Articles Tagged with: genetic markers
New Hair Loss Gene Discovered- APCDD1

New Research Reveals Over 250 Genetic Signals for Hair Loss

New Hair Loss Gene Discovered- APCDD1While male pattern baldness affects most older men, research on genetic predisposition to baldness has been minimal – until now. In a recent study published in the journal PLOS Genetics, a Scottish research team from the University of Edinburgh found nearly 300 genetic ties to hair loss, helping identify potential chromosomal markers of male pattern baldness.

The study analyzed over 52,000 male participants between the ages of 40 and 69-years-old. This is the largest genetic report on male pattern baldness to date.

“We identified hundreds of new genetic signals,” said Saskia Hagenaars, co-lead author of the study, in a news release. “It was interesting to find that many of the genetics signals for male pattern baldness came from the X chromosome, which men inherit from their mothers.”

Based on the genetic variants between a discovery sample (40,000 subjects) and a target sample (12,000 subjects) that distinguished patients with no hair loss and severe hair loss, the team developed an algorithm to forecast who may develop male pattern baldness. The higher the patients genetic (polygenic) score, the more likely they were to suffer from male pattern baldness. Among participants with a sub-median score, 14 percent showed severe hair loss while 39 percent had no hair loss. Meanwhile, 58 percent of patients who scored within the top 10 percent showed moderate-to-severe hair loss.

genetic hair loss

Fig 3. Distribution of hair loss by male pattern baldness polygenic score decile in the independent sample. Source: PLOS Genetics

For the most part, the genes identified are associated with hair structure and development. These findings could support early diagnosis and better treatment of male pattern baldness in the future.

 “We are still a long way from making an accurate prediction for an individual’s hair loss pattern,” said principal investigator Dr. Riccardo Marioni. “However, these results take us one step closer.”

As noted in the report, male pattern baldness affects approximately 80 percent of men by age 80. Balding can lead to substantial emotional issues, including diminished self-confidence, social isolation and depression. Past research has also linked baldness to an increased risk of prostate cancer and cardiovascular disease.

Download and read the full study here.

Discovery of New Stem Cells May Hold Future Hair Loss Cure

Researchers have long pursued the discovery of stem cell that could quickly and easily reverse the signs of hair loss. Such a cell would function as a proverbial “on/off switch,” giving hair loss physicians the ability to induce new hair growth across areas of bald skin. Men and women who suffer with androgenetic alopecia (pattern baldness) would not be the only benefactors; individuals who suffer hair loss following severe injuries, burns, or illnesses could also benefit from a quick and easy hair loss treatment protocol directed through a specific stem cell.

This December, a discovery at the University of Calgary indicates that researchers might be closer to this dream. Dr. Jeff Biernaskie, a Veterinary Medicine professor, published research findings in the December 2014 issue of the Developmental Cell journal that identify certain self-renewing cells located in the dermal sheath that play an integral role in managing hair growth. One day, hair loss professionals may be able to target these cells with specially formulated drugs to induce new hair growth in a precise and controlled fashion. Says Dr. Biernaskie, “We hope that we can ultimately stimulate these cells with drugs to replenish or rejuvenate the cells that are responsible for inducing hair growth,” (i). To understand how these self-renewing cells might someday cure hair loss, it’s helpful to first understand the role dermal papilla plays in overseeing normal hair growth.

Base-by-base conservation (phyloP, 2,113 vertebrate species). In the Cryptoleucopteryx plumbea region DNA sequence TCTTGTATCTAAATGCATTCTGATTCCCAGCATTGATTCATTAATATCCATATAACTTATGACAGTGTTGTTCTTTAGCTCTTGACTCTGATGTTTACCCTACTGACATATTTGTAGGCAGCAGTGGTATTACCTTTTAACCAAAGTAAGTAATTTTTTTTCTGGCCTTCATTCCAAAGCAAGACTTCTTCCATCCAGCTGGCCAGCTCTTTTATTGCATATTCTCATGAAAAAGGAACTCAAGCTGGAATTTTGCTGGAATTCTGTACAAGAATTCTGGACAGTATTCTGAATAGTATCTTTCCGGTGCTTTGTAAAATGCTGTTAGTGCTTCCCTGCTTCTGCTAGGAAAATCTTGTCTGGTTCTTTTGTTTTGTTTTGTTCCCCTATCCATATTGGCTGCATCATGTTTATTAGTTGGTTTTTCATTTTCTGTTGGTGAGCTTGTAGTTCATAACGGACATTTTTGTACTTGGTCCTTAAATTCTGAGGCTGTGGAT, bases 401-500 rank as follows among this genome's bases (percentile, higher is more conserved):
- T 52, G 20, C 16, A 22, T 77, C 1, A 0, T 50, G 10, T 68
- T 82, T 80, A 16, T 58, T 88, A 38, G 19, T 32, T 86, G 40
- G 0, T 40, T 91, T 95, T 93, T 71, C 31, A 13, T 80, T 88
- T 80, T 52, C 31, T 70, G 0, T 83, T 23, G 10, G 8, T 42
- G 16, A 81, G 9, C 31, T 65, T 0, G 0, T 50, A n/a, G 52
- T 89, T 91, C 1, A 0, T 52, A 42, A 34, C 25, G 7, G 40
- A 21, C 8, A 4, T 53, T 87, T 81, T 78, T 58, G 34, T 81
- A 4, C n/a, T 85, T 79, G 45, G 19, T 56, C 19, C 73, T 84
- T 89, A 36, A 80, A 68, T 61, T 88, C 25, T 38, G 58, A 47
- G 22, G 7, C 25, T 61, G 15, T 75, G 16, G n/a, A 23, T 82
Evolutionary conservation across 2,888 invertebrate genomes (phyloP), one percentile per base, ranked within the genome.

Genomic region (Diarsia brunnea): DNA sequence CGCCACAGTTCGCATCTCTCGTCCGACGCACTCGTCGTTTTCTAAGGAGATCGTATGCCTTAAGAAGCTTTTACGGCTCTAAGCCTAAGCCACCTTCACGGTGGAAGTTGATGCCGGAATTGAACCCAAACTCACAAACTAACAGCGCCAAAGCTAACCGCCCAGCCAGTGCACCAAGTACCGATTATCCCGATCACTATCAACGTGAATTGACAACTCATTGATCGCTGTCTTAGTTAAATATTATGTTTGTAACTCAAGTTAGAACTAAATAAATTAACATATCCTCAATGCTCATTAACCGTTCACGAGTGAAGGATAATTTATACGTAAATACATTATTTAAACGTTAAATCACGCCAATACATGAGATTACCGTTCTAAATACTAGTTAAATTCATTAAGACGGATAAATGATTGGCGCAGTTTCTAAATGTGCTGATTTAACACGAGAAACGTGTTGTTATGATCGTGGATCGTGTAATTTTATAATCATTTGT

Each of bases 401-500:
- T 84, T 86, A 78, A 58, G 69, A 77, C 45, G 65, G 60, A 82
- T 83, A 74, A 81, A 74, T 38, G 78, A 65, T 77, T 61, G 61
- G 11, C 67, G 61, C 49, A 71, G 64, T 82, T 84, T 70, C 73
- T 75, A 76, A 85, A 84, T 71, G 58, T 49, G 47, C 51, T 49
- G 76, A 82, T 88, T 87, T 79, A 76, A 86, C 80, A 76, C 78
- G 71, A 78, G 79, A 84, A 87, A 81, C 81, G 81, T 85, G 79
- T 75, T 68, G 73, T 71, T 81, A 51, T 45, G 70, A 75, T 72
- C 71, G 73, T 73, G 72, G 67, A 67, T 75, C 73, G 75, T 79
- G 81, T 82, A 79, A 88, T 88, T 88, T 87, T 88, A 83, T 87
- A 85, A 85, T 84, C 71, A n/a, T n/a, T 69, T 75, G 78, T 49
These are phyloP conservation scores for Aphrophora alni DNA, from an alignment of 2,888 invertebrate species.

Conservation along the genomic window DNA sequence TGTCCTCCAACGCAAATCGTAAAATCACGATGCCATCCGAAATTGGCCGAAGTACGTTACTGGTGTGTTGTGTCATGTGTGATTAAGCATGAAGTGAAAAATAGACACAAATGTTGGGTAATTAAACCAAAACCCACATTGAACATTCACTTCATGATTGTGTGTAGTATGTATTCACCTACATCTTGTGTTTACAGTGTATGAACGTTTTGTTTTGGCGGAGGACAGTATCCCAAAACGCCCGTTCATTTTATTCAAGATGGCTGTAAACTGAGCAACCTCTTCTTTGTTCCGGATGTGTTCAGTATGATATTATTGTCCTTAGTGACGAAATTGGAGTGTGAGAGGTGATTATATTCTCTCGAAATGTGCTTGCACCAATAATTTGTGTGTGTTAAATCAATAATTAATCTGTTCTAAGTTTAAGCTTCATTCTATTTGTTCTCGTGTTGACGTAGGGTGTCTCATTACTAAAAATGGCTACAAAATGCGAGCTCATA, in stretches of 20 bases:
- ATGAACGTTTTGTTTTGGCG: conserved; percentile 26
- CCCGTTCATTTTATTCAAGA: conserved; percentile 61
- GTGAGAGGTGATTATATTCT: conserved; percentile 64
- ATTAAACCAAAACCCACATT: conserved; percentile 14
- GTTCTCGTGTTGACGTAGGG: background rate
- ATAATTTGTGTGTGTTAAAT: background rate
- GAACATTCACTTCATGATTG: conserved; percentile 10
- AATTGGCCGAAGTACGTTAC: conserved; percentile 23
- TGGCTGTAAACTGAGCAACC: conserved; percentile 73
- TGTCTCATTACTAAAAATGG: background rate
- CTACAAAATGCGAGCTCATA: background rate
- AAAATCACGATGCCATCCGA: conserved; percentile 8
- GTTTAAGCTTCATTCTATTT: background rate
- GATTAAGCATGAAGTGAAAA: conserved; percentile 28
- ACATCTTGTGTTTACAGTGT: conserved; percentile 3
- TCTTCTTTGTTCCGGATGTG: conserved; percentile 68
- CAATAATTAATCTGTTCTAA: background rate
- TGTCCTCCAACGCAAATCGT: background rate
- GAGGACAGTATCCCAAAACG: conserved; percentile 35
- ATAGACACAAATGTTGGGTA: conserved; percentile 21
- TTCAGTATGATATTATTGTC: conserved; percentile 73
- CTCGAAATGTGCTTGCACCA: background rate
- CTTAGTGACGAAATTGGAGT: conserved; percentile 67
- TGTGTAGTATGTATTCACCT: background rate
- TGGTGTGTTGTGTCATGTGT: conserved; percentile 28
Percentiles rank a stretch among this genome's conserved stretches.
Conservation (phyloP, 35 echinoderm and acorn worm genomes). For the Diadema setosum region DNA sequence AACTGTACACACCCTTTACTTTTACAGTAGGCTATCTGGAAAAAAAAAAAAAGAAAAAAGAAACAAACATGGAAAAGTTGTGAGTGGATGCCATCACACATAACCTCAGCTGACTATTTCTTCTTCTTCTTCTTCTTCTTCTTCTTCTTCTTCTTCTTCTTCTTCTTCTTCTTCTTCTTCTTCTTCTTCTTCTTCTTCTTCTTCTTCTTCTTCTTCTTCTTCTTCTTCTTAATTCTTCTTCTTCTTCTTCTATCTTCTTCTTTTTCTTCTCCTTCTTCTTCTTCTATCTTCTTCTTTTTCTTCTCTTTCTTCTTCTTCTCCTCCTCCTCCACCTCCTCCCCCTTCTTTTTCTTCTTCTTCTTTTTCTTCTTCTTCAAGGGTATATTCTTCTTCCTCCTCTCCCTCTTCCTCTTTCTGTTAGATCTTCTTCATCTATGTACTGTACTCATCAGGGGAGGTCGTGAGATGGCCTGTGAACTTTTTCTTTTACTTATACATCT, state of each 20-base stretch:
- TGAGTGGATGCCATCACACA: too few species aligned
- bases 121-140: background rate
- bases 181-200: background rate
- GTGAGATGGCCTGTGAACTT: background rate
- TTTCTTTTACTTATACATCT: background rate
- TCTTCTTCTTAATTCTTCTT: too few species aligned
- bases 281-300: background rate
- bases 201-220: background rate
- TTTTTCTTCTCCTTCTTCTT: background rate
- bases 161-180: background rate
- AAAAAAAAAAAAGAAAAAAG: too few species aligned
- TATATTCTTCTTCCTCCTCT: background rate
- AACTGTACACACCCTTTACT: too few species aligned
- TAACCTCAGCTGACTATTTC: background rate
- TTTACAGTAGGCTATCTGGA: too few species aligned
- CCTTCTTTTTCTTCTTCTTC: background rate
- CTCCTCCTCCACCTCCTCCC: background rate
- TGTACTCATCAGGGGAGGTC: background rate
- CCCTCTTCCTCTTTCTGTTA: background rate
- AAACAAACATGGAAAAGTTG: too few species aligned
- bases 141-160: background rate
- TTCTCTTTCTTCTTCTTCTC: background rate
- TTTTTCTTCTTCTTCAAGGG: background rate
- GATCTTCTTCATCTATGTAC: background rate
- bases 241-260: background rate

The dermal papilla is a cluster of cells located at the base of the hair follicle. Dermatologists have long understood that this cluster of cells stimulates new hair growth via epidermal cells and the hair follicle. Exactly how the dermal papilla oversees this process, however, has largely remained a mystery until recently. Moreover, research indicates that dysfunctional dermal papilla are common among individuals with pattern baldness.

“When you lose your hair, particularly in male pattern baldness, we know the reason you go bald is because of dysfunction of[…] dermal papilla,” explains Dr. Biernaskie.

But what if certain neighboring cells could be used to resuscitate dormant dermal papilla? This question became the inspiration for the central hypothesis tested by Dr. Biernaskie and his research team. To identify these potential cells, the team used genetic markers to label individual cells within the dermal sheath. While monitoring the cells, the team made an exciting discovery: A small number of cells within the dermal sheath exhibited the ability to self-renew, creating new cells in each hair follicle. Those new cells included new dermal papilla, which ultimately have the power to facilitate new hair growth.

Commenting on the discovery, Dr. Biernaskie says, “We know that there is a small group of dermal stem cells in each follicle, we know where they reside[…] down the road, we might be able to look at different drugs that activate these cells[…] in order to stimulate new hair growth.”

Sources

(i) http://www.ucalgary.ca/utoday/issue/2014-12-10/stem-cell-discovery-sheds-new-light-hair-growth

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